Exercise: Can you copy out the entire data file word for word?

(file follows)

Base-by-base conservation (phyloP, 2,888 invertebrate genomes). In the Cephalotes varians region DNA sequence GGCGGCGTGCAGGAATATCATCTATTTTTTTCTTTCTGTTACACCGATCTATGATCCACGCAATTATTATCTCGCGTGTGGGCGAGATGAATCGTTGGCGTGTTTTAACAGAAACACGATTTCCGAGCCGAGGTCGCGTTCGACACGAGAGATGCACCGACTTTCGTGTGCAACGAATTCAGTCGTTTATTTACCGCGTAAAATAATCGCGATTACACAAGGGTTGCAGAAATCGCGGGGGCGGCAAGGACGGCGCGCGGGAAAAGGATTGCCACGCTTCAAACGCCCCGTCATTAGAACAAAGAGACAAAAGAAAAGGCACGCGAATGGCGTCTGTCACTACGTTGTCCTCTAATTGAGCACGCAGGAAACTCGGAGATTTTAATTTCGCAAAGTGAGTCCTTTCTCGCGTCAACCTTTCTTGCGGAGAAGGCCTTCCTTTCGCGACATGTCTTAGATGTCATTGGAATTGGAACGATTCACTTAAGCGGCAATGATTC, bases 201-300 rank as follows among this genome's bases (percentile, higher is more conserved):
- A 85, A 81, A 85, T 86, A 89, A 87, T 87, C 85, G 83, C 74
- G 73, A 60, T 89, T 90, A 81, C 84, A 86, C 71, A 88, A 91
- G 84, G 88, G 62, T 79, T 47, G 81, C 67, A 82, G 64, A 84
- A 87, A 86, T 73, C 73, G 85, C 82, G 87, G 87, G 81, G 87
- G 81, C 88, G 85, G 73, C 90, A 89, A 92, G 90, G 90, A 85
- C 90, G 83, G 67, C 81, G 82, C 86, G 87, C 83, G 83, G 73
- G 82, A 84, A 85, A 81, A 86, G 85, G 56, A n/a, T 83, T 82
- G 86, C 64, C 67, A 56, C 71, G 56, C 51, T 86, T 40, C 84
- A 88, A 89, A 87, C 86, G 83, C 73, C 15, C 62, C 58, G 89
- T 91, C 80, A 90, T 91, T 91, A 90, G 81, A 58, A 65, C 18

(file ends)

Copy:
Base-by-base conservation (phyloP, 2,888 invertebrate genomes). In the Cephalotes varians region DNA sequence GGCGGCGTGCAGGAATATCATCTATTTTTTTCTTTCTGTTACACCGATCTATGATCCACGCAATTATTATCTCGCGTGTGGGCGAGATGAATCGTTGGCGTGTTTTAACAGAAACACGATTTCCGAGCCGAGGTCGCGTTCGACACGAGAGATGCACCGACTTTCGTGTGCAACGAATTCAGTCGTTTATTTACCGCGTAAAATAATCGCGATTACACAAGGGTTGCAGAAATCGCGGGGGCGGCAAGGACGGCGCGCGGGAAAAGGATTGCCACGCTTCAAACGCCCCGTCATTAGAACAAAGAGACAAAAGAAAAGGCACGCGAATGGCGTCTGTCACTACGTTGTCCTCTAATTGAGCACGCAGGAAACTCGGAGATTTTAATTTCGCAAAGTGAGTCCTTTCTCGCGTCAACCTTTCTTGCGGAGAAGGCCTTCCTTTCGCGACATGTCTTAGATGTCATTGGAATTGGAACGATTCACTTAAGCGGCAATGATTC, bases 201-300 rank as follows among this genome's bases (percentile, higher is more conserved):
- A 85, A 81, A 85, T 86, A 89, A 87, T 87, C 85, G 83, C 74
- G 73, A 60, T 89, T 90, A 81, C 84, A 86, C 71, A 88, A 91
- G 84, G 88, G 62, T 79, T 47, G 81, C 67, A 82, G 64, A 84
- A 87, A 86, T 73, C 73, G 85, C 82, G 87, G 87, G 81, G 87
- G 81, C 88, G 85, G 73, C 90, A 89, A 92, G 90, G 90, A 85
- C 90, G 83, G 67, C 81, G 82, C 86, G 87, C 83, G 83, G 73
- G 82, A 84, A 85, A 81, A 86, G 85, G 56, A n/a, T 83, T 82
- G 86, C 64, C 67, A 56, C 71, G 56, C 51, T 86, T 40, C 84
- A 88, A 89, A 87, C 86, G 83, C 73, C 15, C 62, C 58, G 89
- T 91, C 80, A 90, T 91, T 91, A 90, G 81, A 58, A 65, C 18